One of the seven hills of Rome, this is the mythical place where the Eternal City was born. Roman Emperors built their large palaces overlooking the Colosseum and Forum Romanum on one side and the Circus Maximus on the other.
Welcome to the smallest country in the world, home to the Catholic pope! With a population of just 800 and a size of 110 acres, the tiny walled enclave of Vatican city sits on the western side of the Tiber River. Stroll through the Vatican museums to see nine miles of art, the Sistine Chapel and watch mass at the ornate St. Peter’s Basillica. Climb 312 steps to the top of the Duomo (Dome) of St. Peter’s for a fantastic view over Rome. Schedule a tour or guide yourself.
When entering the holy sites of Vatican City, be sure to cover shoulders, upper arms, midriff and legs beneath the knees.
Set within the Piazza Della Rotando, the Pantheon is also known as the church of Santa Maria Rotonda. Its ornate architecture has inspired the style of many city halls, museums and universities worldwide. In the center of the piazza is a fountain, the Fontana del Pantheon, surmounted by an Egyptian obelisk, built in 1575
Altare della Patria
The Altar of the Fatherland or Altare della Patria is the largest national monument in Italy. It was inaugurated by King Vittorio Emanuele III during the 50th anniversary of the unification of Italy, Risorgimento, in 1911. This wedding-cake-esque structure is built in a neoclassical style with techniques very advanced for its time. The building celebrates the unity of the country and the freedom of its people.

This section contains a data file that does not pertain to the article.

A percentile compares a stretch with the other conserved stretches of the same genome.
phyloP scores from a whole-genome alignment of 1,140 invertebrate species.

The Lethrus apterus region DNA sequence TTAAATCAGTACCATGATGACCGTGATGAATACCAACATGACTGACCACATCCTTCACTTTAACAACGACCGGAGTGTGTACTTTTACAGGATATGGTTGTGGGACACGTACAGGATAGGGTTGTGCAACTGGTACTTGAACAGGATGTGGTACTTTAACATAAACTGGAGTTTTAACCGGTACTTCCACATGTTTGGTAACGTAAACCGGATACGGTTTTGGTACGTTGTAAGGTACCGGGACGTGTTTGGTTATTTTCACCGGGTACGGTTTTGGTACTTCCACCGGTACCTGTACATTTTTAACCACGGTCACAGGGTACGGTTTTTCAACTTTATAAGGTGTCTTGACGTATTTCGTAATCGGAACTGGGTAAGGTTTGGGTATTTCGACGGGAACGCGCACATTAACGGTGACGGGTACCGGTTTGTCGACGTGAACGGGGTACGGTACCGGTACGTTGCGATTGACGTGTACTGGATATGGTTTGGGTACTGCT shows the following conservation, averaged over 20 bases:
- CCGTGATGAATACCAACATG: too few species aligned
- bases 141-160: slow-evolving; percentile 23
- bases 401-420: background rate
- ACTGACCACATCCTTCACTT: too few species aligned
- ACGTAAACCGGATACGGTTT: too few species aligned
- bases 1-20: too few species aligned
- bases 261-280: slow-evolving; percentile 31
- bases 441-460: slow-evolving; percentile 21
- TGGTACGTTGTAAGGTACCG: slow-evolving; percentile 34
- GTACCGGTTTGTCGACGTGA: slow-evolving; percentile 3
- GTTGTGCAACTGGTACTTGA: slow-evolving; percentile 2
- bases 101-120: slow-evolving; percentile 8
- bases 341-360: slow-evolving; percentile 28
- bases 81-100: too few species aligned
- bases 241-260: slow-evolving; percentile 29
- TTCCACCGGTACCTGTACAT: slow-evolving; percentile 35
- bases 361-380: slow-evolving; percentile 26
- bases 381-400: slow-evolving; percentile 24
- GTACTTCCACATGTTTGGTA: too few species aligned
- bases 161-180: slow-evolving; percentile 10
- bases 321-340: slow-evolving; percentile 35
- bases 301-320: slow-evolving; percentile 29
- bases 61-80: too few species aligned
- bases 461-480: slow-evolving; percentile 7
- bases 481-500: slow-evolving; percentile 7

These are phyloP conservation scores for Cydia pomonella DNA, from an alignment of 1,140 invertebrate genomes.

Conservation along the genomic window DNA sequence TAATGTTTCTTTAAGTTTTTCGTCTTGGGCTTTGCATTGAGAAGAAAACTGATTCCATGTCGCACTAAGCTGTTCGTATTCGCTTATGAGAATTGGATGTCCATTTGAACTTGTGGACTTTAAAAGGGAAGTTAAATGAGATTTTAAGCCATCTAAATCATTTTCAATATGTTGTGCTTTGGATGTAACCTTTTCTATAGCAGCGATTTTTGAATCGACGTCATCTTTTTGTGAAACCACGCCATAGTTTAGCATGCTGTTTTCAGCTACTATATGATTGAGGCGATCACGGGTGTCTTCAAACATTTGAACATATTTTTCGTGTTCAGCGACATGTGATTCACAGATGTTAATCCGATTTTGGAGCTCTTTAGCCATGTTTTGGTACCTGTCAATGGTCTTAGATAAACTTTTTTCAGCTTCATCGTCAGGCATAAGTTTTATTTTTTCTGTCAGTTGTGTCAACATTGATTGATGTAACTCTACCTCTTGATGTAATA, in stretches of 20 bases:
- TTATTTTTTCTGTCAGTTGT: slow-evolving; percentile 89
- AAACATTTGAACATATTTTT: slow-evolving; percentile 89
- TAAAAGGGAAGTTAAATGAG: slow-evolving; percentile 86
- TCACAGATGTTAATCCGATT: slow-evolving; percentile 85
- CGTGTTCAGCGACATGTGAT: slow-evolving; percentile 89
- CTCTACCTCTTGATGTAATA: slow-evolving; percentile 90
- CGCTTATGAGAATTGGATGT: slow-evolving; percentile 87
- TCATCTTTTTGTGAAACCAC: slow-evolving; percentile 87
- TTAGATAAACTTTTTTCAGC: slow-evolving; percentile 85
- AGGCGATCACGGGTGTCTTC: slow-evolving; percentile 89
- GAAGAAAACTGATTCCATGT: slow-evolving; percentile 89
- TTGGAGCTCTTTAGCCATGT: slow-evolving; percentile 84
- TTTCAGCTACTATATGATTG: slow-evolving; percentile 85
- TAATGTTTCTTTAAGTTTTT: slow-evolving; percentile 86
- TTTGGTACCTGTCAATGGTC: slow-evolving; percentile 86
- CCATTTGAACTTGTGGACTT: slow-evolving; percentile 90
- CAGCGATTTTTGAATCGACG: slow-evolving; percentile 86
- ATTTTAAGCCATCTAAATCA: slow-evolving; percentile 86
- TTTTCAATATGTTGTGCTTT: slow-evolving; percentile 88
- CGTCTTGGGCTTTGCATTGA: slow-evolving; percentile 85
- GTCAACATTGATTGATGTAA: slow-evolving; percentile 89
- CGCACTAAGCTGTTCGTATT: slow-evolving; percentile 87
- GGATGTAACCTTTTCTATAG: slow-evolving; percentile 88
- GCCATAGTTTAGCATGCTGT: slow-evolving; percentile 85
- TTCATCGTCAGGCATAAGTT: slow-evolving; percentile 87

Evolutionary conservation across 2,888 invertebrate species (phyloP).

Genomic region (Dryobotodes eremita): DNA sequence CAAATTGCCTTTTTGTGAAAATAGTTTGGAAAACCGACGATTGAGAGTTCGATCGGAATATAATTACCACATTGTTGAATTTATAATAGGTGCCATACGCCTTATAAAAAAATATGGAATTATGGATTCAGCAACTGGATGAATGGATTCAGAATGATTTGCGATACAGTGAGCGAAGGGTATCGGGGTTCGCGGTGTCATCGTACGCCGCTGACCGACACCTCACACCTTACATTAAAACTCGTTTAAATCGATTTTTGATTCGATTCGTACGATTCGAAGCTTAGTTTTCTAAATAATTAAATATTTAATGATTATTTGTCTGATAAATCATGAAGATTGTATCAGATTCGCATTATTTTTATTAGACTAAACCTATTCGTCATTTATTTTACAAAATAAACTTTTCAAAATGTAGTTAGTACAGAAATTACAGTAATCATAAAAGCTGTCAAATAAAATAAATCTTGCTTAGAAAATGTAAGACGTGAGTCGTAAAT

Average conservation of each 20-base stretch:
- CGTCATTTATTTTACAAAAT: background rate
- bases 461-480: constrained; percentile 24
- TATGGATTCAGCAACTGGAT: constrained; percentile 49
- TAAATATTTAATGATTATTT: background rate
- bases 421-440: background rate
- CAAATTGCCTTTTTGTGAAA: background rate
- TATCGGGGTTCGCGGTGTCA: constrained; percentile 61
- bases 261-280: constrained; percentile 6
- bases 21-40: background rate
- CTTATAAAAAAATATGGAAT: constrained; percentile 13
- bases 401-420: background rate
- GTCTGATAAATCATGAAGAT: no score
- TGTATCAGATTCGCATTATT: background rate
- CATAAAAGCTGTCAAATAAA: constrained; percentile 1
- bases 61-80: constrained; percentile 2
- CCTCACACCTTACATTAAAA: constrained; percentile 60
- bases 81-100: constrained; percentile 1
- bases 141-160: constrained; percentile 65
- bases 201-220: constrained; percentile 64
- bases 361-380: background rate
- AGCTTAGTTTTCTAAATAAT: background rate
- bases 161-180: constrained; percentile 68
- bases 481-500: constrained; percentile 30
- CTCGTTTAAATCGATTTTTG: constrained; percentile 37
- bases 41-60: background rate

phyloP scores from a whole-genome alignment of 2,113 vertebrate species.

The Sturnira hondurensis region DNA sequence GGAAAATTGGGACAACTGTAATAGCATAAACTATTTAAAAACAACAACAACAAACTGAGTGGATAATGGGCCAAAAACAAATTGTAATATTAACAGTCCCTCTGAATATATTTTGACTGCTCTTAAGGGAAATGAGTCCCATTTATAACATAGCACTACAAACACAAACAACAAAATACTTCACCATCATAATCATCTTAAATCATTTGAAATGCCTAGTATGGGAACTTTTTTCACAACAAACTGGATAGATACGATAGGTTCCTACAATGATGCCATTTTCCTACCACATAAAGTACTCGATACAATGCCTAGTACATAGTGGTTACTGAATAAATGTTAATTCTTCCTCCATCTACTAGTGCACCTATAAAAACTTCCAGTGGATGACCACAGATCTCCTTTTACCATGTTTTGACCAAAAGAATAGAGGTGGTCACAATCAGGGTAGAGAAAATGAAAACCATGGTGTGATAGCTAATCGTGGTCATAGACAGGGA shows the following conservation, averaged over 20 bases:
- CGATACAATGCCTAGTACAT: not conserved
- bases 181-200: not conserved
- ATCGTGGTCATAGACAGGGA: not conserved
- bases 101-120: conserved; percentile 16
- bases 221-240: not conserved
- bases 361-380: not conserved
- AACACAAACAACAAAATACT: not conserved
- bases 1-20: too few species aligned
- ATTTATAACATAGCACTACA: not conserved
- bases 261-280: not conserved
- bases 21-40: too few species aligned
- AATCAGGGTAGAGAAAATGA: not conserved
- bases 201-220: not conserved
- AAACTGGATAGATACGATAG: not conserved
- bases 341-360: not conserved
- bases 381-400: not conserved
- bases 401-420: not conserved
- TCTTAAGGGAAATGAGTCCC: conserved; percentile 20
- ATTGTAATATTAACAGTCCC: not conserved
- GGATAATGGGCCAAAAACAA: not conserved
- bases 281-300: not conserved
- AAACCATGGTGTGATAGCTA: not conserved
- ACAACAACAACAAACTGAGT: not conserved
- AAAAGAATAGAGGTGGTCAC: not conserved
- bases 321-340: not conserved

The Forum of Trajan
This world’s oldest shopping mall complex was fondly dubbed “a construction unique under the heavens.” It has remained partially preserved with its shops, marble floors and multiple stories.
Overindulge in Italian delicacies
When in Rome…do as the Romans do and eat! With over 150 flavours of Gelato to choose from at Della Palma Gelato di Roma you will never get bored. Grab an espresso and Cornetto at Caffe Sant’Eustachio for breakfast or an afternoon pick me up. Enjoy a dinner of pasta at a local favorite of Pastasciutta or La Fraschetta di Castel Sant’Angelo. Wash it down with an Frascati red wine, an ice cold Peroni or Aperol Spritz cocktail.
Purchase a combined ticket to Colosseum, Palatine Hill, and Roman Forum for €12. Instead of lining up at the Colosseum to buy your ticket, go to the Palatine Hill ticket office, just around the corner for a much shorter line. Or to see even more sites, purchase a Roma Archeologia Card for €27,50, for 7 days use.
The prime seasons to travel to Rome are April-June and September-October for mild days and cool nights. Avoid August as many shops and restaurants will be closed, there will be crowds of tourists, and it will be very hot. Visit in December to experience the festive Christmas markets.
Carry a water bottle and fill it up with fresh, drinkable water at one of many Nasoni fountains around the city.
Embrace early mornings and late evenings to avoid the hot and crowds. Take a siesta in between to reenergize!
Have you had a chance to explore Rome in all its grandeur? I want to hear about your experience!